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Other Key Information36

Issuer Purchases of Equity Securities
We have an ongoing authorization, originally approved by our Board of Directors in 2005 and subsequently amended, to repurchase shares of our common stock in open market or negotiated transactions. As of March 27, 2021, we were authorized to repurchase up to $110.0 billion, of which $7.2 billion remained available. Common stock repurchase activity under our publicly announced stock repurchase program during the first three months of 2021 was as follows:
PeriodTotal Number
of Shares
Purchased
(In Millions)
Average Price
Paid Per Share
Dollar Value of
Shares That May
Yet Be Purchased
Under the Program
(In Millions)
December 27, 2020 - January 23, 2021— $— $9,658 
January 24, 2021 - February 20, 202116.1 $59.10 $8,706 
February 21, 2020 - March 27, 202123.4 $62.51 $7,243 
Total39.5 
We issue RSUs as part of our equity incentive plans. In our Consolidated Condensed Financial Statements, we treat shares of common stock withheld for tax purposes on behalf of our employees in connection with the vesting of RSUs as common stock repurchases because they reduce the number of shares that would have been issued upon vesting. These withheld shares of common stock are not considered common stock repurchases under our authorized common stock repurchase program and accordingly are not included in the preceding table.
Unregistered Sale of Equity Securities
On March 18, 2021, we sold 156,764 shares of our common stock to our CEO, Patrick Gelsinger, in a private offering for consideration of $10 million. The sale was made in reliance on the exemptions from registration provided by Section 4(a)(2) of the Securities Act of 1933, as amended, and Rule 506 of Regulation D thereunder.


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Other Key Information37

Exhibits
  Incorporated by Reference 
Exhibit
Number
Exhibit DescriptionFormFile NumberExhibitFiling
Date
Filed or
Furnished
Herewith
3.18-K000-062173.15/22/2006
3.28-K000-062173.23/16/2021
10.1
8-K000-0621710.11/14/2021
10.2
S-8333-25307799.12/12/2021
10.3
X
10.4
X
10.5
X
10.6
X
10.7
X
10.8
X
10.9
X
31.1X
31.2X
32.1X
101.INSXBRL Instance Document - the instance document does not appear in the Interactive Data File because its XBRL tags are embedded within the Inline XBRL documentX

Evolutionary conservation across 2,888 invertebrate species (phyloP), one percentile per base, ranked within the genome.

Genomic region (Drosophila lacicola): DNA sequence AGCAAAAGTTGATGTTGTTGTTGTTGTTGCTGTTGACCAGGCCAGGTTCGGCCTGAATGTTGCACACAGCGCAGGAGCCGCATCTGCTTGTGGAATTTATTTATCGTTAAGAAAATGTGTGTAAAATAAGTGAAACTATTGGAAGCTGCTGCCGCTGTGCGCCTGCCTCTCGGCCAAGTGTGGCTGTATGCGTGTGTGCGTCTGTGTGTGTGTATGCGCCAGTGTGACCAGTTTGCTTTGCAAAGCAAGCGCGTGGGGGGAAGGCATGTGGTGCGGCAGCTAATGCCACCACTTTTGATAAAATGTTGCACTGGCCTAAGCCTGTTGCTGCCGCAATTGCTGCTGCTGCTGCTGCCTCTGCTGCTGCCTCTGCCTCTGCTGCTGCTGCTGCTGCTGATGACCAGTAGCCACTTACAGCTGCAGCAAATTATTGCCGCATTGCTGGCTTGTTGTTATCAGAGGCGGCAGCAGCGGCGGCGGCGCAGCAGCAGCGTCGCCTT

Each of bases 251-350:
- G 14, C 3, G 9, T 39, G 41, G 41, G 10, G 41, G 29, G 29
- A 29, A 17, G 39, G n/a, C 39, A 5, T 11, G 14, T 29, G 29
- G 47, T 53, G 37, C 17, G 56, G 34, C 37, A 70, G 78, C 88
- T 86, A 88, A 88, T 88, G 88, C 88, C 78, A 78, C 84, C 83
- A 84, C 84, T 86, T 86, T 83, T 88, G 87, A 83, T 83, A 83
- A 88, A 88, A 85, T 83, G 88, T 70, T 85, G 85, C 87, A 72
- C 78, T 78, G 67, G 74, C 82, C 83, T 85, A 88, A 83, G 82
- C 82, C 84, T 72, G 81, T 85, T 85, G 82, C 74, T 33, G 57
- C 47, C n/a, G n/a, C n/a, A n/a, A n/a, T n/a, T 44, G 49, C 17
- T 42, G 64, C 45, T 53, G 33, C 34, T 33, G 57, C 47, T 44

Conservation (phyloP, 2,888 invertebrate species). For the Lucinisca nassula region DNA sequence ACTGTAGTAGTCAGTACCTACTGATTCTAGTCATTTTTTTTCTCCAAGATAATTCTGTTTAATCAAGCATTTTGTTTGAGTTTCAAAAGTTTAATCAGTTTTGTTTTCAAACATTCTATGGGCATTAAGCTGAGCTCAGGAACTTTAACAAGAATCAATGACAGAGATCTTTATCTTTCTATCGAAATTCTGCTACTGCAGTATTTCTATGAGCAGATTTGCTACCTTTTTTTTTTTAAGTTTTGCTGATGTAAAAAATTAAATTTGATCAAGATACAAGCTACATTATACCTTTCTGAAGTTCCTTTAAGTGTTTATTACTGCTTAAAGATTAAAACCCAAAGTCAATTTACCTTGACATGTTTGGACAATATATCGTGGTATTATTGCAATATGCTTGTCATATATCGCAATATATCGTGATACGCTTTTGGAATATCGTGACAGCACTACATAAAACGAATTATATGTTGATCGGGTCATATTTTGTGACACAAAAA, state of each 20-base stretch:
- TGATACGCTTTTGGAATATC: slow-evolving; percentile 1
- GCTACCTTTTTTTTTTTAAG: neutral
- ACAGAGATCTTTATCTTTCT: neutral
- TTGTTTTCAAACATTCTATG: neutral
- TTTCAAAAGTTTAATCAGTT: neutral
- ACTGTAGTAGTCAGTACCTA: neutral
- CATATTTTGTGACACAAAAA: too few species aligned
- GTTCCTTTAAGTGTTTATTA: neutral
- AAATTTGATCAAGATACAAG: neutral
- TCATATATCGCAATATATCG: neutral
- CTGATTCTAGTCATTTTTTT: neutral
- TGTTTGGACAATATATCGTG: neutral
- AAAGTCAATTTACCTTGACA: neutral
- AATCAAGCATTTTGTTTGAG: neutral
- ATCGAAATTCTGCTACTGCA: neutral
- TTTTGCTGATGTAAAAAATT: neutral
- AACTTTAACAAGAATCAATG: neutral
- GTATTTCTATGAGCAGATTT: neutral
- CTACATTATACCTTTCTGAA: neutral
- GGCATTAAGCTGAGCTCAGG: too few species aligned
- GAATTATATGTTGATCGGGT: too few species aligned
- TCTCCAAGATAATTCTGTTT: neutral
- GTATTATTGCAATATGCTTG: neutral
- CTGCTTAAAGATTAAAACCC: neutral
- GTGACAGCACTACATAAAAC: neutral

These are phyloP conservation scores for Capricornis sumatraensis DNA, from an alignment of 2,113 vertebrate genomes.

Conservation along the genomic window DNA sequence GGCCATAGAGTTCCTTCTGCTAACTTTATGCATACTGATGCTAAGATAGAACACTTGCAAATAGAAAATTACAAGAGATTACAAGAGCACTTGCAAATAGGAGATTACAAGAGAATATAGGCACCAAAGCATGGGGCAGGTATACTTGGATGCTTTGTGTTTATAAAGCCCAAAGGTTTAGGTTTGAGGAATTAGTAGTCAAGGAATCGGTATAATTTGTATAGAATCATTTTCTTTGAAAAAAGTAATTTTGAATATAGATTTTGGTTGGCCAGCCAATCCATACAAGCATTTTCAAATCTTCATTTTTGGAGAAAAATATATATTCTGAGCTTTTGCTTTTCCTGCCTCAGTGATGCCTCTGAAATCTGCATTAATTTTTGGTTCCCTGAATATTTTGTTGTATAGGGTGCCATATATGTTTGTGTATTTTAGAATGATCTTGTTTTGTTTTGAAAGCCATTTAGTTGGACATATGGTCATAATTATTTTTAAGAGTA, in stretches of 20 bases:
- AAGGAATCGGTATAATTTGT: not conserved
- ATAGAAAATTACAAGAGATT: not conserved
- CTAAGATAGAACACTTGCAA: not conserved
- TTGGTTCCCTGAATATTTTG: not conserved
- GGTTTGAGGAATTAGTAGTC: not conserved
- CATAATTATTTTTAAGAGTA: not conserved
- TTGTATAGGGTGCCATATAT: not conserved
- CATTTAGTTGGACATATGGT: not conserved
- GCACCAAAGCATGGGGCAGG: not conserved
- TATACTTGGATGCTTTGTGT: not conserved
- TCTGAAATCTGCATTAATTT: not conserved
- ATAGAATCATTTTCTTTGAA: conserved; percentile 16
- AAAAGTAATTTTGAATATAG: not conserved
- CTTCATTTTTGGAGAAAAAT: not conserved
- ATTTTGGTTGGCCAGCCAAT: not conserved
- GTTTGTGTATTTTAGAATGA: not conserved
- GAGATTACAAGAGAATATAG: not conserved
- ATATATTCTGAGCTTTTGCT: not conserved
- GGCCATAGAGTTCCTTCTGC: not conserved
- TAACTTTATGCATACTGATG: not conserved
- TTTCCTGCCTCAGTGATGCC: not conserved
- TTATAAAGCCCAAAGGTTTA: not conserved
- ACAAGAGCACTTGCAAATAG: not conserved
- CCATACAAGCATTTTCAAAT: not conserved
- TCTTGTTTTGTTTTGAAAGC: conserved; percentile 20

101.SCHXBRL Taxonomy Extension Schema DocumentX
101.CALXBRL Taxonomy Extension Calculation Linkbase DocumentX
101.DEFXBRL Taxonomy Extension Definition Linkbase DocumentX
101.LABXBRL Taxonomy Extension Label Linkbase DocumentX
101.PREXBRL Taxonomy Extension Presentation Linkbase DocumentX
104Cover Page Interactive Data File - formatted in Inline XBRL and included as Exhibit 101X
Management contracts or compensation plans or arrangements in which directors or executive officers are eligible to participate.
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Other Key Information38

Form 10-Q Cross-Reference Index
Item NumberItem 
Part I - Financial Information
Item 1.Financial Statements
Pages 3 - 22
Item 2.Management's Discussion and Analysis of Financial Condition and Results of Operations:
Results of operations
Pages 2, 23 - 31
Liquidity and capital resources
Pages 32 - 33
Off-balance sheet arrangements(a)
Contractual obligations(b)
Item 3.Quantitative and Qualitative Disclosures About Market Risk
Page 36
Item 4.Controls and Procedures
Page 36
 
Part II - Other Information
Item 1.Legal Proceedings
Pages 18 - 21
Item 1A.Risk Factors
Page 36
Item 2.Unregistered Sales of Equity Securities and Use of Proceeds
Page 37
Item 3.Defaults Upon Senior SecuritiesNot applicable
Item 4.Mine Safety DisclosuresNot applicable
Item 5.Other InformationNot applicable
Item 6.Exhibits
Page 38
Signatures
Page 40
(a)    As of March 27, 2021, we did not have any significant off-balance sheet arrangements, as previously defined in Item 303(a)(4)(ii) of SEC Regulation S-K.
(b)    There were no material changes to our significant contractual obligations from those disclosed in our 2020 Form 10-K.

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Other Key Information39

Signatures
Pursuant to the requirements of the Securities Exchange Act of 1934, the registrant has duly caused this report to be signed on its behalf by the undersigned thereunto duly authorized.
 INTEL CORPORATION
(Registrant)
Date:April 22, 2021 By: /s/ GEORGE S. DAVIS
  George S. Davis
  Executive Vice President, Chief Financial Officer and Principal Financial Officer
Date:April 22, 2021By:/s/ KEVIN T. MCBRIDE
Kevin T. McBride
Vice President of Finance, Corporate Controller and Principal Accounting Officer
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40